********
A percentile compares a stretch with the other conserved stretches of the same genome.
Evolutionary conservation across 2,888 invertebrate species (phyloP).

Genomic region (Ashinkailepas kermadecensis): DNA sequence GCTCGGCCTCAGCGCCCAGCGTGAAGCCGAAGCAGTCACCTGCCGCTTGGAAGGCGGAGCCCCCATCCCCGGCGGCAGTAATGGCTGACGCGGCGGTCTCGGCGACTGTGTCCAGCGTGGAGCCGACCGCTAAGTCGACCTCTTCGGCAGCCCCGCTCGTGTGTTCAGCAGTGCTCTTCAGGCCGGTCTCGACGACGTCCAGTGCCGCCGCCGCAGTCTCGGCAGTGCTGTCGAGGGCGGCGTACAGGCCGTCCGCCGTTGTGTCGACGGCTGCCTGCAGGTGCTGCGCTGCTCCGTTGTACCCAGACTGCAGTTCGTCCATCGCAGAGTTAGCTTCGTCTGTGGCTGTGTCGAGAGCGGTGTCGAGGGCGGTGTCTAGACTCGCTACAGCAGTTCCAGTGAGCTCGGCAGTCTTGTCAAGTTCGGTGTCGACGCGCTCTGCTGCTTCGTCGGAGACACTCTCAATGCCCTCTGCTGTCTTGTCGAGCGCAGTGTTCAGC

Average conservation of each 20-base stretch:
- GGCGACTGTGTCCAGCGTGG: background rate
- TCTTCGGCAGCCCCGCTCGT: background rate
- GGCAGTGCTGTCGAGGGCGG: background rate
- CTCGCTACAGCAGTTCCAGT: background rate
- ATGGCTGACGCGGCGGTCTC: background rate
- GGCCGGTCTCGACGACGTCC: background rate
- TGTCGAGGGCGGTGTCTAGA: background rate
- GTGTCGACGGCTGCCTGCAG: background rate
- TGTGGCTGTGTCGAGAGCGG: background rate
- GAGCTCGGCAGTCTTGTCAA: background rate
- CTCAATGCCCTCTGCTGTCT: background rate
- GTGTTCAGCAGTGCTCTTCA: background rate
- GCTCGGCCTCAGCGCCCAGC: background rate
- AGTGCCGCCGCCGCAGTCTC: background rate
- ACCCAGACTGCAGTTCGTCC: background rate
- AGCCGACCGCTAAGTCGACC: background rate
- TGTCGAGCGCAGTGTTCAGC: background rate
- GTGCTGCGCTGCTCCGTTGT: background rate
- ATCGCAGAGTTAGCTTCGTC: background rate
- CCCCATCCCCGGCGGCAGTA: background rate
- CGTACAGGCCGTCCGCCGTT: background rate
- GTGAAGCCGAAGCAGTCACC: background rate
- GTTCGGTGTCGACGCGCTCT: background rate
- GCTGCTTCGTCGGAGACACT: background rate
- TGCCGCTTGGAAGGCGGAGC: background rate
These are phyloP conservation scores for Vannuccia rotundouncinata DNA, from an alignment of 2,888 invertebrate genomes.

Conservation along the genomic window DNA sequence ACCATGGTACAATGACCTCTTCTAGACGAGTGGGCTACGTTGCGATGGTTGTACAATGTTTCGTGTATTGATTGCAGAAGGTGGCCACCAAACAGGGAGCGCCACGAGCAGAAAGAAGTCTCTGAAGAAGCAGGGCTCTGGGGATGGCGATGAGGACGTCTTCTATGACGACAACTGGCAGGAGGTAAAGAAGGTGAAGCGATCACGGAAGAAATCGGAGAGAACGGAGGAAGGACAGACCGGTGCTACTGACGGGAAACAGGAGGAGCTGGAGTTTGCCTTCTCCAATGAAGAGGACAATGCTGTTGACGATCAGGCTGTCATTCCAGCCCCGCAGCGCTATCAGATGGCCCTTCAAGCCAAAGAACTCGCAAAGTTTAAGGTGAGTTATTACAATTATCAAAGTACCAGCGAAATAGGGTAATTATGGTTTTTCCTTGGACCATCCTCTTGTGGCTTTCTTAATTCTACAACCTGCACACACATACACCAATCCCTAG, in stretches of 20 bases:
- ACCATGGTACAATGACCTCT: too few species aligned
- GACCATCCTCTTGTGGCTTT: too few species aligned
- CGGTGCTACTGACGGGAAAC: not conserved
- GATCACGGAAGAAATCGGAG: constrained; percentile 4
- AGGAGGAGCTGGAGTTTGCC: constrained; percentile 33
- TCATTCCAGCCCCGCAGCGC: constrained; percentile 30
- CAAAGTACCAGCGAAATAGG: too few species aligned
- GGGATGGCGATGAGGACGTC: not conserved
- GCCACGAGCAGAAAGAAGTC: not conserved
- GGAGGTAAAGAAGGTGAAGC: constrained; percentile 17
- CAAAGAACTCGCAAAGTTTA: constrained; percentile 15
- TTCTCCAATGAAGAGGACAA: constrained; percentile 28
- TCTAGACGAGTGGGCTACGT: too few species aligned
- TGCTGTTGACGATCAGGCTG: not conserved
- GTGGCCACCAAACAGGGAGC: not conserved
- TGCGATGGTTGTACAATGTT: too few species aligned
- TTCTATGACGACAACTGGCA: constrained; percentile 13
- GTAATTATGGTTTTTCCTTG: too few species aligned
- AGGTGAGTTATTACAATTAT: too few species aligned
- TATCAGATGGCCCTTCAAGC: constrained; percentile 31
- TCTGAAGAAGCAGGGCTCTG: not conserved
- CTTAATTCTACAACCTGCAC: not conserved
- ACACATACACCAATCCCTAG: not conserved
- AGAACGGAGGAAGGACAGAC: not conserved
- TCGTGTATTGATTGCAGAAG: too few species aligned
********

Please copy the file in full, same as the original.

A percentile compares a stretch with the other conserved stretches of the same genome.
Evolutionary conservation across 2,888 invertebrate species (phyloP).

Genomic region (Ashinkailepas kermadecensis): DNA sequence GCTCGGCCTCAGCGCCCAGCGTGAAGCCGAAGCAGTCACCTGCCGCTTGGAAGGCGGAGCCCCCATCCCCGGCGGCAGTAATGGCTGACGCGGCGGTCTCGGCGACTGTGTCCAGCGTGGAGCCGACCGCTAAGTCGACCTCTTCGGCAGCCCCGCTCGTGTGTTCAGCAGTGCTCTTCAGGCCGGTCTCGACGACGTCCAGTGCCGCCGCCGCAGTCTCGGCAGTGCTGTCGAGGGCGGCGTACAGGCCGTCCGCCGTTGTGTCGACGGCTGCCTGCAGGTGCTGCGCTGCTCCGTTGTACCCAGACTGCAGTTCGTCCATCGCAGAGTTAGCTTCGTCTGTGGCTGTGTCGAGAGCGGTGTCGAGGGCGGTGTCTAGACTCGCTACAGCAGTTCCAGTGAGCTCGGCAGTCTTGTCAAGTTCGGTGTCGACGCGCTCTGCTGCTTCGTCGGAGACACTCTCAATGCCCTCTGCTGTCTTGTCGAGCGCAGTGTTCAGC

Average conservation of each 20-base stretch:
- GGCGACTGTGTCCAGCGTGG: background rate
- TCTTCGGCAGCCCCGCTCGT: background rate
- GGCAGTGCTGTCGAGGGCGG: background rate
- CTCGCTACAGCAGTTCCAGT: background rate
- ATGGCTGACGCGGCGGTCTC: background rate
- GGCCGGTCTCGACGACGTCC: background rate
- TGTCGAGGGCGGTGTCTAGA: background rate
- GTGTCGACGGCTGCCTGCAG: background rate
- TGTGGCTGTGTCGAGAGCGG: background rate
- GAGCTCGGCAGTCTTGTCAA: background rate
- CTCAATGCCCTCTGCTGTCT: background rate
- GTGTTCAGCAGTGCTCTTCA: background rate
- GCTCGGCCTCAGCGCCCAGC: background rate
- AGTGCCGCCGCCGCAGTCTC: background rate
- ACCCAGACTGCAGTTCGTCC: background rate
- AGCCGACCGCTAAGTCGACC: background rate
- TGTCGAGCGCAGTGTTCAGC: background rate
- GTGCTGCGCTGCTCCGTTGT: background rate
- ATCGCAGAGTTAGCTTCGTC: background rate
- CCCCATCCCCGGCGGCAGTA: background rate
- CGTACAGGCCGTCCGCCGTT: background rate
- GTGAAGCCGAAGCAGTCACC: background rate
- GTTCGGTGTCGACGCGCTCT: background rate
- GCTGCTTCGTCGGAGACACT: background rate
- TGCCGCTTGGAAGGCGGAGC: background rate
These are phyloP conservation scores for Vannuccia rotundouncinata DNA, from an alignment of 2,888 invertebrate genomes.

Conservation along the genomic window DNA sequence ACCATGGTACAATGACCTCTTCTAGACGAGTGGGCTACGTTGCGATGGTTGTACAATGTTTCGTGTATTGATTGCAGAAGGTGGCCACCAAACAGGGAGCGCCACGAGCAGAAAGAAGTCTCTGAAGAAGCAGGGCTCTGGGGATGGCGATGAGGACGTCTTCTATGACGACAACTGGCAGGAGGTAAAGAAGGTGAAGCGATCACGGAAGAAATCGGAGAGAACGGAGGAAGGACAGACCGGTGCTACTGACGGGAAACAGGAGGAGCTGGAGTTTGCCTTCTCCAATGAAGAGGACAATGCTGTTGACGATCAGGCTGTCATTCCAGCCCCGCAGCGCTATCAGATGGCCCTTCAAGCCAAAGAACTCGCAAAGTTTAAGGTGAGTTATTACAATTATCAAAGTACCAGCGAAATAGGGTAATTATGGTTTTTCCTTGGACCATCCTCTTGTGGCTTTCTTAATTCTACAACCTGCACACACATACACCAATCCCTAG, in stretches of 20 bases:
- ACCATGGTACAATGACCTCT: too few species aligned
- GACCATCCTCTTGTGGCTTT: too few species aligned
- CGGTGCTACTGACGGGAAAC: not conserved
- GATCACGGAAGAAATCGGAG: constrained; percentile 4
- AGGAGGAGCTGGAGTTTGCC: constrained; percentile 33
- TCATTCCAGCCCCGCAGCGC: constrained; percentile 30
- CAAAGTACCAGCGAAATAGG: too few species aligned
- GGGATGGCGATGAGGACGTC: not conserved
- GCCACGAGCAGAAAGAAGTC: not conserved
- GGAGGTAAAGAAGGTGAAGC: constrained; percentile 17
- CAAAGAACTCGCAAAGTTTA: constrained; percentile 15
- TTCTCCAATGAAGAGGACAA: constrained; percentile 28
- TCTAGACGAGTGGGCTACGT: too few species aligned
- TGCTGTTGACGATCAGGCTG: not conserved
- GTGGCCACCAAACAGGGAGC: not conserved
- TGCGATGGTTGTACAATGTT: too few species aligned
- TTCTATGACGACAACTGGCA: constrained; percentile 13
- GTAATTATGGTTTTTCCTTG: too few species aligned
- AGGTGAGTTATTACAATTAT: too few species aligned
- TATCAGATGGCCCTTCAAGC: constrained; percentile 31
- TCTGAAGAAGCAGGGCTCTG: not conserved
- CTTAATTCTACAACCTGCAC: not conserved
- ACACATACACCAATCCCTAG: not conserved
- AGAACGGAGGAAGGACAGAC: not conserved
- TCGTGTATTGATTGCAGAAG: too few species aligned